Weekly readings posted on Wattle.
Whether you are on campus or studying remotely, there are a variety of online platforms you will use to participate in your study program. These could include videos for lectures and other instruction, two-way video conferencing for interactive learning, email and other messaging tools for communication, interactive web apps for formative and collaborative activities, print and/or photo/scan for handwritten work and drawings, and home-based assessment.
ANU outlines recommended student system requirements to ensure you are able to participate fully in your learning. Other information is also available about the various Learning Platforms you may use.
Students will be given feedback in the following forms in this course:
- written comments
- verbal comments
- feedback to whole class, groups, individuals, focus group etc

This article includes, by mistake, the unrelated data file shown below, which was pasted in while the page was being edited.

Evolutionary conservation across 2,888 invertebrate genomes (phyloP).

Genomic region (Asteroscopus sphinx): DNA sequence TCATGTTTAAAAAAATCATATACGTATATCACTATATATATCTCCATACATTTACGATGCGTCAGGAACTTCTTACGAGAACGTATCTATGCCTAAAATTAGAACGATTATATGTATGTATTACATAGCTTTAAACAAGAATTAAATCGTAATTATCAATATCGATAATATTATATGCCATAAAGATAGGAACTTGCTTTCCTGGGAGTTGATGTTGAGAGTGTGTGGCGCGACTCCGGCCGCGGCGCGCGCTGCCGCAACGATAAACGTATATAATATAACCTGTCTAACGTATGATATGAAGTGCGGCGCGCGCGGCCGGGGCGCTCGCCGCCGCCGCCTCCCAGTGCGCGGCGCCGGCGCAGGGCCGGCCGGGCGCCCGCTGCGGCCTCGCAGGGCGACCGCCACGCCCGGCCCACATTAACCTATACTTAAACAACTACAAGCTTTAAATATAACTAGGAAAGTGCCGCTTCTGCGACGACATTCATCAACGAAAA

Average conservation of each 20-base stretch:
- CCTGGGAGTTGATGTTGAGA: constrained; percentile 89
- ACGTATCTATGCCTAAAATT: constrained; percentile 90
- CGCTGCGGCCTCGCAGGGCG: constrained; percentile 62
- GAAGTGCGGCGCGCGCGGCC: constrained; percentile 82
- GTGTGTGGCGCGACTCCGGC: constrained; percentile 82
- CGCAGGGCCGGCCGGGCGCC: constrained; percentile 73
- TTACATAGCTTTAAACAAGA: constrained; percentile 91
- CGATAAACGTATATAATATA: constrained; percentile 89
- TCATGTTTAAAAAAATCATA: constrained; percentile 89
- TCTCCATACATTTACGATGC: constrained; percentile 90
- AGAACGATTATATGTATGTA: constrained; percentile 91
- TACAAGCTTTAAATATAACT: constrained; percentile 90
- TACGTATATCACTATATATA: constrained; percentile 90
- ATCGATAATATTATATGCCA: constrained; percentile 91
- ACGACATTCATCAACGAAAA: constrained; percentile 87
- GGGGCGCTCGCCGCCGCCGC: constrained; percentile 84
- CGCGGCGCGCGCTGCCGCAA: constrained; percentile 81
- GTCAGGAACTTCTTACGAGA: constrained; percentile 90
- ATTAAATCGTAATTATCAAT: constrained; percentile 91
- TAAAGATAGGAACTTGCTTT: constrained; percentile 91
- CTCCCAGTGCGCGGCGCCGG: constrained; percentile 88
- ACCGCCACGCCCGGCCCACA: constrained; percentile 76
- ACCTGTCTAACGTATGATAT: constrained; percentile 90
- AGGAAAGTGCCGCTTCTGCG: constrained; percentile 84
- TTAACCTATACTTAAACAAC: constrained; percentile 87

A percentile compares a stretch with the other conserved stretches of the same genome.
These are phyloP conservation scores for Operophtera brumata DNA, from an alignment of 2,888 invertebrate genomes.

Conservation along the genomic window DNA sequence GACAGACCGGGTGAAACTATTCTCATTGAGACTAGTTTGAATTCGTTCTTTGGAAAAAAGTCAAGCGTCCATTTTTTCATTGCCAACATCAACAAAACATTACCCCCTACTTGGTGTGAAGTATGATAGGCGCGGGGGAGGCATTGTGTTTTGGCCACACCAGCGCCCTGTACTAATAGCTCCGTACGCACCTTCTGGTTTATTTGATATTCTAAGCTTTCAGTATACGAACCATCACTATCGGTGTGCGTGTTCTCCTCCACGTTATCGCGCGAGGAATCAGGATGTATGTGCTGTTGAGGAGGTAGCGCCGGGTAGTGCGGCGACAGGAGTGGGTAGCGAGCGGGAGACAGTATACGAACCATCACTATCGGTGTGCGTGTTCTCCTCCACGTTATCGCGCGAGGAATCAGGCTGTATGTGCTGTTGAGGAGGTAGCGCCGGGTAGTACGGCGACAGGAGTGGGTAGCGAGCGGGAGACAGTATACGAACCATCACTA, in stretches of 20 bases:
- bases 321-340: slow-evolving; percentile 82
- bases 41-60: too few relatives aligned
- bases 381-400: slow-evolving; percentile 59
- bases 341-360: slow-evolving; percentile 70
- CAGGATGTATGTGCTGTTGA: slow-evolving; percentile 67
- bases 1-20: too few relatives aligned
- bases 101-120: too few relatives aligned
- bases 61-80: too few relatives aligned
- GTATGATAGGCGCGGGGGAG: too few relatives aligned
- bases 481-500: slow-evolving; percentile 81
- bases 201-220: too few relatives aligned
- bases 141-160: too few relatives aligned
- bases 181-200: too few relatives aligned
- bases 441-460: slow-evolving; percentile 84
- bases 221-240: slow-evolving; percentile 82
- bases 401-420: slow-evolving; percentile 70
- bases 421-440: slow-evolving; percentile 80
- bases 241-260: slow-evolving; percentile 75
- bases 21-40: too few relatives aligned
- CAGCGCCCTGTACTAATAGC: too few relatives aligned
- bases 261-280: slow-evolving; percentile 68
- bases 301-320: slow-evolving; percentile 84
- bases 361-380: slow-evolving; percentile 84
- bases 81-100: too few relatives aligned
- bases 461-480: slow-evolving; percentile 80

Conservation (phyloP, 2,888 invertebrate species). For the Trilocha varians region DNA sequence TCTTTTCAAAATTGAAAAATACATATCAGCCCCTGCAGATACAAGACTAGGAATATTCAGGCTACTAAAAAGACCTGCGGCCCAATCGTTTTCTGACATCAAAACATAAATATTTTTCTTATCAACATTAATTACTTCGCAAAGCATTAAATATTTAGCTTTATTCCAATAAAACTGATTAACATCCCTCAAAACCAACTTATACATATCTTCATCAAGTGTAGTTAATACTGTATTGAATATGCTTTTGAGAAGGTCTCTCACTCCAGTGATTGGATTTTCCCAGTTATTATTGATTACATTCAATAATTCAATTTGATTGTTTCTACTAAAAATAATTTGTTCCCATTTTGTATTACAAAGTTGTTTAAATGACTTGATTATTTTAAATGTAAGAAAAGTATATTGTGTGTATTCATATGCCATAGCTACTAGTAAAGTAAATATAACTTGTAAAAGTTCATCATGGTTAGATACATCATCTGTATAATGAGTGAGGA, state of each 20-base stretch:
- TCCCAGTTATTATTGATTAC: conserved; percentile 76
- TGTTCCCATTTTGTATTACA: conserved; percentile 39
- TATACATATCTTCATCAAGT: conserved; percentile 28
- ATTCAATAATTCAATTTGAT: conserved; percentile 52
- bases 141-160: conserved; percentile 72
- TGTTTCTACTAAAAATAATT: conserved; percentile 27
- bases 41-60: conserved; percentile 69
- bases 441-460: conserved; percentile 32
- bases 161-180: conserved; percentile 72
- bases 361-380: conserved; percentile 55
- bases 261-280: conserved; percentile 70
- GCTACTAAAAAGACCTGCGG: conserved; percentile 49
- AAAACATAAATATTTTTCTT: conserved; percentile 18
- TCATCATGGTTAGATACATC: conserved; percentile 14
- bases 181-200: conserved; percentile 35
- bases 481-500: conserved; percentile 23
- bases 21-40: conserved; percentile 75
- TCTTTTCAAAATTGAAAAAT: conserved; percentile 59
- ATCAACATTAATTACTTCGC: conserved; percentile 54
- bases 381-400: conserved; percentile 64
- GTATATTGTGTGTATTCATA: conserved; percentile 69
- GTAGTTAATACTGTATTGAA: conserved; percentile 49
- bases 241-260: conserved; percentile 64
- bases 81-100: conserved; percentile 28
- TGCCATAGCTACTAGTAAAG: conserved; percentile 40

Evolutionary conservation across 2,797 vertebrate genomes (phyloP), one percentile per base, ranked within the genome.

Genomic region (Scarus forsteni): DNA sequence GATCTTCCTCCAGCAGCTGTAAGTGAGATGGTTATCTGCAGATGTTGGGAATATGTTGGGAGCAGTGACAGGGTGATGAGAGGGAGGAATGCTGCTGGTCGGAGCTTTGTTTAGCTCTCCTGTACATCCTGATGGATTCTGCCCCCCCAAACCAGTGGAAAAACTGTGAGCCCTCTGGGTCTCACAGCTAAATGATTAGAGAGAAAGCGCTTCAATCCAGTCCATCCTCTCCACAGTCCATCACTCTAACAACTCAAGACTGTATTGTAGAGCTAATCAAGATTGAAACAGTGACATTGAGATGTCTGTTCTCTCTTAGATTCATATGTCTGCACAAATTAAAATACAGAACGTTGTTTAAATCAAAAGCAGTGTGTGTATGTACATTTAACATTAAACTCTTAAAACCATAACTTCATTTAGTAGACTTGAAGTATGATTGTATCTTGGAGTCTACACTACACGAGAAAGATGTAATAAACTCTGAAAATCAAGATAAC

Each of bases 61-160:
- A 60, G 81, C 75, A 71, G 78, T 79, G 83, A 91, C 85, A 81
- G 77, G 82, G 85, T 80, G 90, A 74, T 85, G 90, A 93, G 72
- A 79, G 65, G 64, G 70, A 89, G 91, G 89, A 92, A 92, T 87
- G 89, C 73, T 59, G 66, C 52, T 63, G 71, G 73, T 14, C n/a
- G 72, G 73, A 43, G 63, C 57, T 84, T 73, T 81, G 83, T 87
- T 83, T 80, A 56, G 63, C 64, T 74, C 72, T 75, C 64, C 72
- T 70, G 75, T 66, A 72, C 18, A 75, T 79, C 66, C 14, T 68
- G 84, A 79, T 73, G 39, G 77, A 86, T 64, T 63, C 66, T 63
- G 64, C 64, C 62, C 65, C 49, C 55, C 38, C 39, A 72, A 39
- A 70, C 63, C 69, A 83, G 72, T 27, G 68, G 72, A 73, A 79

ANU is committed to the demonstration of educational excellence and regularly seeks feedback from students. Students are encouraged to offer feedback directly to their Course Convener or through their College and Course representatives (if applicable). Feedback can also be provided to Course Conveners and teachers via the Student Experience of Learning & Teaching (SELT) feedback program. SELT surveys are confidential and also provide the Colleges and ANU Executive with opportunities to recognise excellent teaching, and opportunities for improvement.
|Week/Session||Summary of Activities||Assessment|
|1||Introduction (Tagliamonte, 2012: Ch. 1)|
|2||Sociolinguistic studies across the globe: A taster (Cheshire, Kerswill, Fox, & Torgersen, 2011; Grama, Travis, & Gonzalez, 2020)|
|3||Building the foundations for the study of variation to understand change (Labov, 1963; Pope, Meyerhoff, & Ladd, 2007)|
|4||Social correlates of change: Class and sex (Shnukal, 1982; Trudgill, 1972)||Data extraction: 14 March|
|5||Language change and linguistic representation (Bybee, 2002; Hay & Foulkes, 2016)|